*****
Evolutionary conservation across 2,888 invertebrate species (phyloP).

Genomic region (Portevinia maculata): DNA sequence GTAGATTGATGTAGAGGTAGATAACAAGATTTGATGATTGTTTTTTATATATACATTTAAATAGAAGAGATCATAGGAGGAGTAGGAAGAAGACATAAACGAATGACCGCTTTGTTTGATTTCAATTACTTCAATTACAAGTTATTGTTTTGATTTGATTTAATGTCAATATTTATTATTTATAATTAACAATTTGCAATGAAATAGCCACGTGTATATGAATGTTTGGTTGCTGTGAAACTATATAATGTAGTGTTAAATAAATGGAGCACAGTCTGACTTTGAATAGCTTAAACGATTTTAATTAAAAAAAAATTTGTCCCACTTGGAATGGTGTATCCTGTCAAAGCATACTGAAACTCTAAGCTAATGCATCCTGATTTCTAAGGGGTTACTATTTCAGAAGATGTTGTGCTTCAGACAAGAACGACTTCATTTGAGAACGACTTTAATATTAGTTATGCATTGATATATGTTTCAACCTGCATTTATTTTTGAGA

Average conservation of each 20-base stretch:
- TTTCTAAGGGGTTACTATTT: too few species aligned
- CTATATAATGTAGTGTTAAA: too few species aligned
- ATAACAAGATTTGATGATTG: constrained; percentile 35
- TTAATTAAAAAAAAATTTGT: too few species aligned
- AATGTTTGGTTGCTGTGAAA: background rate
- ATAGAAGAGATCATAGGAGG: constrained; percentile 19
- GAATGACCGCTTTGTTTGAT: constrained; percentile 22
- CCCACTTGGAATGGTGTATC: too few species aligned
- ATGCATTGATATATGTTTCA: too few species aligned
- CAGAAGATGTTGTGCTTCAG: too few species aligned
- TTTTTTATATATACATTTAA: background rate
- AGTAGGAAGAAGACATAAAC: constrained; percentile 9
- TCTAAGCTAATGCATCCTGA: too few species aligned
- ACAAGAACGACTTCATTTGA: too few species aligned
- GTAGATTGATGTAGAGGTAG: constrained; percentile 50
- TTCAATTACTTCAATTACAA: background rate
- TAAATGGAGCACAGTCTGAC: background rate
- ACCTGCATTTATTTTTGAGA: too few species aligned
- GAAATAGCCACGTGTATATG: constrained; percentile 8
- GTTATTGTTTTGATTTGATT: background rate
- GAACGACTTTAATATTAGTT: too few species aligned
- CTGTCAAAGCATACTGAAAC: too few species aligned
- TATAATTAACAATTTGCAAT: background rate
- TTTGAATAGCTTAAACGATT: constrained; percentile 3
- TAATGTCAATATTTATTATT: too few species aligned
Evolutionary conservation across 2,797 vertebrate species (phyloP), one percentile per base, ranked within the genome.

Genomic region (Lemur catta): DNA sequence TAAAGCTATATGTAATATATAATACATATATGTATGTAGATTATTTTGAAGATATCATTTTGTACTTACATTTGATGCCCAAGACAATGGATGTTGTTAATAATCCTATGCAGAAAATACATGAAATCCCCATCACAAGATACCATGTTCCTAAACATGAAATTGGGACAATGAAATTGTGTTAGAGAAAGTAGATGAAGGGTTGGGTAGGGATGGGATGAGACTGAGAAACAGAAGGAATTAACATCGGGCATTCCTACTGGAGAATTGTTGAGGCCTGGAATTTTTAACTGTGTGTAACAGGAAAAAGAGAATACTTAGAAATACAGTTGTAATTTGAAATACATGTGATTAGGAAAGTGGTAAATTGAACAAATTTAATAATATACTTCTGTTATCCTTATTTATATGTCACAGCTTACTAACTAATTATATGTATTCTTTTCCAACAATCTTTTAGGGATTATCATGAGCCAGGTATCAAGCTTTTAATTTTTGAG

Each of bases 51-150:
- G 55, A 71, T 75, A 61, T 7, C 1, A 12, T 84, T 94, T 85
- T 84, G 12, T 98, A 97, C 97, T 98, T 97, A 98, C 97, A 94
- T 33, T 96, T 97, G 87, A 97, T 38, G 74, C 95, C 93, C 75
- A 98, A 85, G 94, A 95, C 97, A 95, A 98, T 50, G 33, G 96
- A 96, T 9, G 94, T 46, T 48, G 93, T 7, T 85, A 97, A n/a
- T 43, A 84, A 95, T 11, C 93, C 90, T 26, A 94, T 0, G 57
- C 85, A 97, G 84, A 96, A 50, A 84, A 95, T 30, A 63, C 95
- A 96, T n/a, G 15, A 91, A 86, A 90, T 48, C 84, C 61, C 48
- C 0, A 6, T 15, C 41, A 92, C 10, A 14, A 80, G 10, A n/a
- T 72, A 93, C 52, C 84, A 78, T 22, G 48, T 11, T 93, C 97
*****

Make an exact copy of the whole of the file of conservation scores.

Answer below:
Evolutionary conservation across 2,888 invertebrate species (phyloP).

Genomic region (Portevinia maculata): DNA sequence GTAGATTGATGTAGAGGTAGATAACAAGATTTGATGATTGTTTTTTATATATACATTTAAATAGAAGAGATCATAGGAGGAGTAGGAAGAAGACATAAACGAATGACCGCTTTGTTTGATTTCAATTACTTCAATTACAAGTTATTGTTTTGATTTGATTTAATGTCAATATTTATTATTTATAATTAACAATTTGCAATGAAATAGCCACGTGTATATGAATGTTTGGTTGCTGTGAAACTATATAATGTAGTGTTAAATAAATGGAGCACAGTCTGACTTTGAATAGCTTAAACGATTTTAATTAAAAAAAAATTTGTCCCACTTGGAATGGTGTATCCTGTCAAAGCATACTGAAACTCTAAGCTAATGCATCCTGATTTCTAAGGGGTTACTATTTCAGAAGATGTTGTGCTTCAGACAAGAACGACTTCATTTGAGAACGACTTTAATATTAGTTATGCATTGATATATGTTTCAACCTGCATTTATTTTTGAGA

Average conservation of each 20-base stretch:
- TTTCTAAGGGGTTACTATTT: too few species aligned
- CTATATAATGTAGTGTTAAA: too few species aligned
- ATAACAAGATTTGATGATTG: constrained; percentile 35
- TTAATTAAAAAAAAATTTGT: too few species aligned
- AATGTTTGGTTGCTGTGAAA: background rate
- ATAGAAGAGATCATAGGAGG: constrained; percentile 19
- GAATGACCGCTTTGTTTGAT: constrained; percentile 22
- CCCACTTGGAATGGTGTATC: too few species aligned
- ATGCATTGATATATGTTTCA: too few species aligned
- CAGAAGATGTTGTGCTTCAG: too few species aligned
- TTTTTTATATATACATTTAA: background rate
- AGTAGGAAGAAGACATAAAC: constrained; percentile 9
- TCTAAGCTAATGCATCCTGA: too few species aligned
- ACAAGAACGACTTCATTTGA: too few species aligned
- GTAGATTGATGTAGAGGTAG: constrained; percentile 50
- TTCAATTACTTCAATTACAA: background rate
- TAAATGGAGCACAGTCTGAC: background rate
- ACCTGCATTTATTTTTGAGA: too few species aligned
- GAAATAGCCACGTGTATATG: constrained; percentile 8
- GTTATTGTTTTGATTTGATT: background rate
- GAACGACTTTAATATTAGTT: too few species aligned
- CTGTCAAAGCATACTGAAAC: too few species aligned
- TATAATTAACAATTTGCAAT: background rate
- TTTGAATAGCTTAAACGATT: constrained; percentile 3
- TAATGTCAATATTTATTATT: too few species aligned
Evolutionary conservation across 2,797 vertebrate species (phyloP), one percentile per base, ranked within the genome.

Genomic region (Lemur catta): DNA sequence TAAAGCTATATGTAATATATAATACATATATGTATGTAGATTATTTTGAAGATATCATTTTGTACTTACATTTGATGCCCAAGACAATGGATGTTGTTAATAATCCTATGCAGAAAATACATGAAATCCCCATCACAAGATACCATGTTCCTAAACATGAAATTGGGACAATGAAATTGTGTTAGAGAAAGTAGATGAAGGGTTGGGTAGGGATGGGATGAGACTGAGAAACAGAAGGAATTAACATCGGGCATTCCTACTGGAGAATTGTTGAGGCCTGGAATTTTTAACTGTGTGTAACAGGAAAAAGAGAATACTTAGAAATACAGTTGTAATTTGAAATACATGTGATTAGGAAAGTGGTAAATTGAACAAATTTAATAATATACTTCTGTTATCCTTATTTATATGTCACAGCTTACTAACTAATTATATGTATTCTTTTCCAACAATCTTTTAGGGATTATCATGAGCCAGGTATCAAGCTTTTAATTTTTGAG

Each of bases 51-150:
- G 55, A 71, T 75, A 61, T 7, C 1, A 12, T 84, T 94, T 85
- T 84, G 12, T 98, A 97, C 97, T 98, T 97, A 98, C 97, A 94
- T 33, T 96, T 97, G 87, A 97, T 38, G 74, C 95, C 93, C 75
- A 98, A 85, G 94, A 95, C 97, A 95, A 98, T 50, G 33, G 96
- A 96, T 9, G 94, T 46, T 48, G 93, T 7, T 85, A 97, A n/a
- T 43, A 84, A 95, T 11, C 93, C 90, T 26, A 94, T 0, G 57
- C 85, A 97, G 84, A 96, A 50, A 84, A 95, T 30, A 63, C 95
- A 96, T n/a, G 15, A 91, A 86, A 90, T 48, C 84, C 61, C 48
- C 0, A 6, T 15, C 41, A 92, C 10, A 14, A 80, G 10, A n/a
- T 72, A 93, C 52, C 84, A 78, T 22, G 48, T 11, T 93, C 97